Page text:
5. He should send to his neighbor confederates to certify them of this, that they might not wrong us, but might be likewise comprised in the conditions of peace.
6. That when their men came to us, they should leave their bows and arrows behind them, as we should do our pieces when we came to them.
Lastly, that doing thus, King James would esteem of him as his friend and ally.
All which the king seemed to like well, and it was applauded of his followers.
All the while he sat by the governor, he trembled for fear.
In his person he is a very lusty man, in his best years, an able body, grave of countenance, and spare of speech; in his attire little or nothing differing from the rest of his followers, only in a great chain of white bone beads about his neck; and at it, behind his neck, hangs a little bag of tobacco, which he drank, and gave us to drink.
His face was painted with a sad red, like murrey, and oiled both head and face, that he looked greasily.
All his followers likewise were in their faces, in part or in whole, painted, some black, some red, some yellow, and some white, some with crosses, and other antic works; some had skins on them, and some naked; all strong, tall men in appearance.
So after all was done, the governor conducted him to the brook, and there they embraced each other, and he departed; we diligently keeping our hostages.
We expected our messenger’s coming; but anon word was brought us that Quadequina was coming, and our messenger was stayed till his return; who presently came, and a troop with him.
So likewise we entertained him, and conveyed him to the place prepared.
He was very fearful of our pieces, and made signs of dislike, that they should be carried away; whereupon commandment was given they should be laid away.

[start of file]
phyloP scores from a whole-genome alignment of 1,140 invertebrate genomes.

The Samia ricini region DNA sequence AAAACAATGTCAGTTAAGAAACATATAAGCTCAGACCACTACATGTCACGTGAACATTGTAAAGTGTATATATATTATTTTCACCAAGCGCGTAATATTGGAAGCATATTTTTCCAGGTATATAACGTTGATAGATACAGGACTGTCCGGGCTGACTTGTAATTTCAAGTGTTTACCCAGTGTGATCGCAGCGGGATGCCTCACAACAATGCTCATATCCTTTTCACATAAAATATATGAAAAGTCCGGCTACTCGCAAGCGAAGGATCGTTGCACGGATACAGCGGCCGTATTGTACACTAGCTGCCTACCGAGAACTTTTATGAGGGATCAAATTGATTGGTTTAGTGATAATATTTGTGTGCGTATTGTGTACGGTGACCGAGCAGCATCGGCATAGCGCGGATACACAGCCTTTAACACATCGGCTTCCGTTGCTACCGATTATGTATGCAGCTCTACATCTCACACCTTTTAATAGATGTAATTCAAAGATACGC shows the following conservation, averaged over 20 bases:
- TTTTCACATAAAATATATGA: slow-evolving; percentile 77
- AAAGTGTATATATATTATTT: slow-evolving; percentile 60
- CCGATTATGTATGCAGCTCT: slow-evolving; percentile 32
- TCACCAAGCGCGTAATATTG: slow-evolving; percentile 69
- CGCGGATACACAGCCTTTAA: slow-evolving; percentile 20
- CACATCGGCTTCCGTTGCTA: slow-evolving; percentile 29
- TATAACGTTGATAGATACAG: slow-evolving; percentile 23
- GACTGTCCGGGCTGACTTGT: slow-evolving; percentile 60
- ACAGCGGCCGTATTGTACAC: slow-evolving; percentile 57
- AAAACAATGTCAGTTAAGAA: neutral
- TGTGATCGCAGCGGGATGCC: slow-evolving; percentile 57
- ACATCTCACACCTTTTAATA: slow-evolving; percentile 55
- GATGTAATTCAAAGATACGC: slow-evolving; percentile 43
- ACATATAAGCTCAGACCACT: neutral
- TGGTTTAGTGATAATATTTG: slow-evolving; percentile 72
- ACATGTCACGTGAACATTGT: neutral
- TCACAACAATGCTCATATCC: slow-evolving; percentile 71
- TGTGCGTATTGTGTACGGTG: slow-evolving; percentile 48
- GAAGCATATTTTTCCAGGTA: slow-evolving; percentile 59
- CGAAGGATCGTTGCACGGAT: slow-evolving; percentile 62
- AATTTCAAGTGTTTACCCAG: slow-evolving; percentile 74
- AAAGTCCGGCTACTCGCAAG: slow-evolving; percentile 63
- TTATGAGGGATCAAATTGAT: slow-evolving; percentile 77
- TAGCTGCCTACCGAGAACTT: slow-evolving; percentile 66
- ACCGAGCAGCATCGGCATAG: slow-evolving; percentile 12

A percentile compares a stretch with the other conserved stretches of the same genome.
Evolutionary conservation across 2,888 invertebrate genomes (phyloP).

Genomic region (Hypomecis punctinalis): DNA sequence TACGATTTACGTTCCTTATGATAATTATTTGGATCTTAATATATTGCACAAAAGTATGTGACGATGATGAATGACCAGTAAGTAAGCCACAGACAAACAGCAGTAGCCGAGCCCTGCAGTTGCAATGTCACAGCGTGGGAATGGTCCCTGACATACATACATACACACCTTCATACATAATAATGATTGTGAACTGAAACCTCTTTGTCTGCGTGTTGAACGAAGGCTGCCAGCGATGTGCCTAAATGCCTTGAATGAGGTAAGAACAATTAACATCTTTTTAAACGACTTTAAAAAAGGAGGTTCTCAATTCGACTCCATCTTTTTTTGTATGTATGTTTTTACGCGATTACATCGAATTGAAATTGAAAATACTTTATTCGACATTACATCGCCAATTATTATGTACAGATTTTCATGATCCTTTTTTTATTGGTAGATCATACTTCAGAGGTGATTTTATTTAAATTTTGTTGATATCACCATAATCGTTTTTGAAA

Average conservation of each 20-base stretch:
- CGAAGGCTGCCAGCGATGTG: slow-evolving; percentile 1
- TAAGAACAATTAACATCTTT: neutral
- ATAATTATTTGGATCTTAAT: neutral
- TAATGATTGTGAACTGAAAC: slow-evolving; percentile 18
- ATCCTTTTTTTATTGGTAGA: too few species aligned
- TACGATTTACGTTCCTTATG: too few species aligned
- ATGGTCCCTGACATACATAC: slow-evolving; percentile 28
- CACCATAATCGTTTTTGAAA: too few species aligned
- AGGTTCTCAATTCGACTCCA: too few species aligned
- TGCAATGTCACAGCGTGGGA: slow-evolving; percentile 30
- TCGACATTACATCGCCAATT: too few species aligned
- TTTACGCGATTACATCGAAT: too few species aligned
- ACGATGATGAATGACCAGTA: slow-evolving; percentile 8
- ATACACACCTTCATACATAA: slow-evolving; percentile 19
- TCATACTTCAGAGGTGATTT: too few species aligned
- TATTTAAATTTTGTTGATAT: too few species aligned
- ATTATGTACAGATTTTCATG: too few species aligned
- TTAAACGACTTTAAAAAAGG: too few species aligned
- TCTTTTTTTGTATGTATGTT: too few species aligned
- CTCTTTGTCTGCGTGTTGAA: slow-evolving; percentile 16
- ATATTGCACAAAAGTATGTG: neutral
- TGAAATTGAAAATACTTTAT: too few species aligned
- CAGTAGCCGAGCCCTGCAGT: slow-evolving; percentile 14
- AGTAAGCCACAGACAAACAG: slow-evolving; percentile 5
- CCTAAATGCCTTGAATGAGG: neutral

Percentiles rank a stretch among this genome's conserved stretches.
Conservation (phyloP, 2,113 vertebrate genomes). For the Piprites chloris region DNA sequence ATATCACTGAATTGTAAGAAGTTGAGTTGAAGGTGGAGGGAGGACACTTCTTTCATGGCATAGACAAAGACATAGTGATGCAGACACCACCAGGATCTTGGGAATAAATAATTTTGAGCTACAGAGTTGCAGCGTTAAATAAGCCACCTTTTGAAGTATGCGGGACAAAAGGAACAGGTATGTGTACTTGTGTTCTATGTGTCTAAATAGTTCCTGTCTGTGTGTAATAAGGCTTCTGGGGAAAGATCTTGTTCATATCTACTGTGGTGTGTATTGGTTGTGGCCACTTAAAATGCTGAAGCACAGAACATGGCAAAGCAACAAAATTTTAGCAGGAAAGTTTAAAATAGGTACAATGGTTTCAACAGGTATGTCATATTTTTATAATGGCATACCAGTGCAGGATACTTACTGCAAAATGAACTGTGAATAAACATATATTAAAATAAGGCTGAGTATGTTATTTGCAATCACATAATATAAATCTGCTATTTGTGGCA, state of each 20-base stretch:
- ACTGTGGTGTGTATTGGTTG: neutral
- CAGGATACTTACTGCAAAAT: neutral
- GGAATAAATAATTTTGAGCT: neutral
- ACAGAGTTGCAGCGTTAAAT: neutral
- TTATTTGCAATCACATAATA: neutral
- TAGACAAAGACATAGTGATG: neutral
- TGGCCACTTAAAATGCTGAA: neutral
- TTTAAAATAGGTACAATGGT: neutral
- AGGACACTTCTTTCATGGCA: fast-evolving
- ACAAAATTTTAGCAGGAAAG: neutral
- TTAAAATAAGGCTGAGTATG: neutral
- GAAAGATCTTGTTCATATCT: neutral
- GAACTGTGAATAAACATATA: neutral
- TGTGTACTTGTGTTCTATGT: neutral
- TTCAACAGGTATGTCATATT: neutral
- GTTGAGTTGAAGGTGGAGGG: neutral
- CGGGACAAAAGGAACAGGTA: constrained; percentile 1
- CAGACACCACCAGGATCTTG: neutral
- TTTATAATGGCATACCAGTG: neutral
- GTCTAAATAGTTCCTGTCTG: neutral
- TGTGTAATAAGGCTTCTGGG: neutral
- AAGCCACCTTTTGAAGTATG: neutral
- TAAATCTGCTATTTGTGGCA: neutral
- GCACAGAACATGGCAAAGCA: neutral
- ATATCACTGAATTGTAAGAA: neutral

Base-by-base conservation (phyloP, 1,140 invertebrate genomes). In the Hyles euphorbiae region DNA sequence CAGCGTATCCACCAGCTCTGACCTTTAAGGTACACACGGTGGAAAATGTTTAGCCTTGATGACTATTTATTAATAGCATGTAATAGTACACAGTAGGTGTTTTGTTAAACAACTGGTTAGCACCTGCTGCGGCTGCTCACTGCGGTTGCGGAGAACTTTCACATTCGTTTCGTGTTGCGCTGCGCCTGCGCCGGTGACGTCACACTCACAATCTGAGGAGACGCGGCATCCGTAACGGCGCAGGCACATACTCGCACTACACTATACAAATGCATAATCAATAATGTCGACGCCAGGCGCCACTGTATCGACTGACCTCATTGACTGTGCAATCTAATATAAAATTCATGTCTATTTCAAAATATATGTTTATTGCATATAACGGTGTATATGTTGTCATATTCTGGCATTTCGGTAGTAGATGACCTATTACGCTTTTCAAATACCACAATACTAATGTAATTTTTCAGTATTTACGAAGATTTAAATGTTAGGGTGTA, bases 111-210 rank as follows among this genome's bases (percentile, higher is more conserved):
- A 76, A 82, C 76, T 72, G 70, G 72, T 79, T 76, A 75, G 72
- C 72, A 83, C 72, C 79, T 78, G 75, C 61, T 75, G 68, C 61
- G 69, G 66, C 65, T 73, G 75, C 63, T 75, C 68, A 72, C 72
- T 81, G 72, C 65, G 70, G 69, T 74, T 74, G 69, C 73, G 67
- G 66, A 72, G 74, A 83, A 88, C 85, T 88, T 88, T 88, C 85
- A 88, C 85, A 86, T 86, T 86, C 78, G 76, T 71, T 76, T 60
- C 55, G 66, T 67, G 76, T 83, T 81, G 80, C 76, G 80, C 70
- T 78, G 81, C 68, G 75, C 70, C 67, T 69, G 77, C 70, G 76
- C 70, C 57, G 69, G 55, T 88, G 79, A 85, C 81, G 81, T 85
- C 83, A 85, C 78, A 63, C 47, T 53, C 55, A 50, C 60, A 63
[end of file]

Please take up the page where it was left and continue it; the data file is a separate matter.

He was a very proper, tall young man, of a very modest and seemly countenance, and he did kindly like of our entertainment.
So we conveyed him likewise, as we did the king; but divers of their people stayed still.
When he was returned, then they dismissed our messenger.
Two of his people would have stayed all night; but we would not suffer it.
One thing I forgot; the king had in his bosom, hanging in a string, a great long knife.
He marveled much at our trumpet, and some of his men would sound it as well as they could.
Samoset and Squanto, they stayed all night with us; and the king and all his men lay all night in the woods, not above half an English mile from us, and all their wives and women with them.
They said that within eight or nine days they would come and set corn on the other side of the brook, and dwell there all summer; which is hard by us.
That night we kept good watch; but there was no appearance of danger.
The next morning, divers of their people came over to us, hoping to get some victuals, as we imagined.
Some of them told us the king would have some of us come see him.
Captain Standish and Isaac Alderton went venturously, who were welcomed of him after their manner.
He gave them three or four ground nuts and some tobacco.
We cannot yet conceive but that he is willing to have peace with us; for they have seen our people sometimes alone two or three in the woods at work and fowling, whenas they offered them no harm, as they might easily have done; and especially because he hath a potent adversary, the Narowhigansets, that are at war with him, against whom he thinks we may be some strength to him; for our pieces are terrible unto them.
This morning they stayed till ten or eleven of the clock; and our governor bid them send the king’s kettle, and filled it full of pease, which pleased them well; and so they went their way.
The Pilgrim Tercentenary Commemorative Silver Half Dollar Coin shows with an artist’s image, circa 1915, of Massasoit on his way to meet the Pilgrims and sign the Treaty in 1621.